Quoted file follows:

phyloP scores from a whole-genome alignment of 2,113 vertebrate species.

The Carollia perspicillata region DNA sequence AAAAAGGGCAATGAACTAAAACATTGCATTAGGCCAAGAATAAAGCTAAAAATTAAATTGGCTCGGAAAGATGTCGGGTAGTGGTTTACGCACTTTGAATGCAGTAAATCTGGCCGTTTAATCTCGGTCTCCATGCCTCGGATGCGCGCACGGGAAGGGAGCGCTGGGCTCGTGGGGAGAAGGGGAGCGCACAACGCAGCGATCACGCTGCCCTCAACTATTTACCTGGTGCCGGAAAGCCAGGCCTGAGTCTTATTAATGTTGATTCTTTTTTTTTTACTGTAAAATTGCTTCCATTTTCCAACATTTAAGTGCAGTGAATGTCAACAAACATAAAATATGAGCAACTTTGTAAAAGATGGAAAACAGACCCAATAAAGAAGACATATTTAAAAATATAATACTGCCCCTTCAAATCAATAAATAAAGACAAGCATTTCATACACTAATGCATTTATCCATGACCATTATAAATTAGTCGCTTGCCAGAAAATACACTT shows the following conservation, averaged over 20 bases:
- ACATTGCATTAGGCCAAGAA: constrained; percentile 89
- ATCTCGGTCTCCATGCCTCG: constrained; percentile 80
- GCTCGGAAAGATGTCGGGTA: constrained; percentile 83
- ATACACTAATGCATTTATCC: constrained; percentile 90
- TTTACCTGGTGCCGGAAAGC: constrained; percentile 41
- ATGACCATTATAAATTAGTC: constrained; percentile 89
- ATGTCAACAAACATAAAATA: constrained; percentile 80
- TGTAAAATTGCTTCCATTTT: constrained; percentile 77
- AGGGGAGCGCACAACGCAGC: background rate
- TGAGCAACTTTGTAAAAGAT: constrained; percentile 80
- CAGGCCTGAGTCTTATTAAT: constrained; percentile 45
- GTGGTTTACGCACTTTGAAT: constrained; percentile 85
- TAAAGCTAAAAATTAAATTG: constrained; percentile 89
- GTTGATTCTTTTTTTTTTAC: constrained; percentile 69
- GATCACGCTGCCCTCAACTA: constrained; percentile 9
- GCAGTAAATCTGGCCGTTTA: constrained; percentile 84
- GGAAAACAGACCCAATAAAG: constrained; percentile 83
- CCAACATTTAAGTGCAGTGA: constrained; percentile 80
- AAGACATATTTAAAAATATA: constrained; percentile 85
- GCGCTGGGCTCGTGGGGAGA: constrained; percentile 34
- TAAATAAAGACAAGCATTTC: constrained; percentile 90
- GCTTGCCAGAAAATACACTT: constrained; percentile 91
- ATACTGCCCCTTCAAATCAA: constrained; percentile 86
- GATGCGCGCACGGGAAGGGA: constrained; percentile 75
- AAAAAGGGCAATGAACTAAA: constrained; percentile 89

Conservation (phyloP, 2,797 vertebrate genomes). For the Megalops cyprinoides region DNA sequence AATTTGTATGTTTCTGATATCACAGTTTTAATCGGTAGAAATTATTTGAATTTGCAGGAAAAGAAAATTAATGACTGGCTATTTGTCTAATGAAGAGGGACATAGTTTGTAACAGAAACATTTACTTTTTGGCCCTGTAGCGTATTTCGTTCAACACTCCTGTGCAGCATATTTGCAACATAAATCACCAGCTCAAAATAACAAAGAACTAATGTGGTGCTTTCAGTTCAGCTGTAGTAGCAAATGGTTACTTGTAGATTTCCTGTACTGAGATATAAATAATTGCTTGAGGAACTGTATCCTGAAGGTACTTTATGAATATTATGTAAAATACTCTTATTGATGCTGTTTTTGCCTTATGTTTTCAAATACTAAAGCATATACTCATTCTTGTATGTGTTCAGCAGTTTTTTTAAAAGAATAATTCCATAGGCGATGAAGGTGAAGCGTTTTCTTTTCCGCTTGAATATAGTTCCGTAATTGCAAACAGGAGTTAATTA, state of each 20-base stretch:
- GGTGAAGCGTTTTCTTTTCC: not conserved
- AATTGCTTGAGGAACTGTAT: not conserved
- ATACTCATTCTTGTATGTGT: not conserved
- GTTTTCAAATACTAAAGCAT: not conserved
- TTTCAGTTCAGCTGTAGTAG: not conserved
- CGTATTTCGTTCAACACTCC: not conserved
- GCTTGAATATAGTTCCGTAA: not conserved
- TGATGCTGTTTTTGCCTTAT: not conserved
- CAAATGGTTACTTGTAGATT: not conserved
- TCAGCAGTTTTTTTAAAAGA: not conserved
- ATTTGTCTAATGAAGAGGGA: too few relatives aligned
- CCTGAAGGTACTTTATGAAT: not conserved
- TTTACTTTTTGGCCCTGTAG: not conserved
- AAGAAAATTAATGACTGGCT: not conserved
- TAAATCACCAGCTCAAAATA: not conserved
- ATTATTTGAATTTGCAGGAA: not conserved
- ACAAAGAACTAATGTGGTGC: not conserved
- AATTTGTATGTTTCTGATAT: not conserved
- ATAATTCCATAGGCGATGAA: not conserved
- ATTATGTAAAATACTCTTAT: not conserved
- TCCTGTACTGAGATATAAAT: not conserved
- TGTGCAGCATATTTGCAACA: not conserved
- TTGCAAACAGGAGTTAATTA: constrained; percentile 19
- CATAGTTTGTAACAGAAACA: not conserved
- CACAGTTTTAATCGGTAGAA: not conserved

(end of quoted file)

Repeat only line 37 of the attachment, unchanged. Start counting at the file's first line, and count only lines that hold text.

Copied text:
- CAAATGGTTACTTGTAGATT: not conserved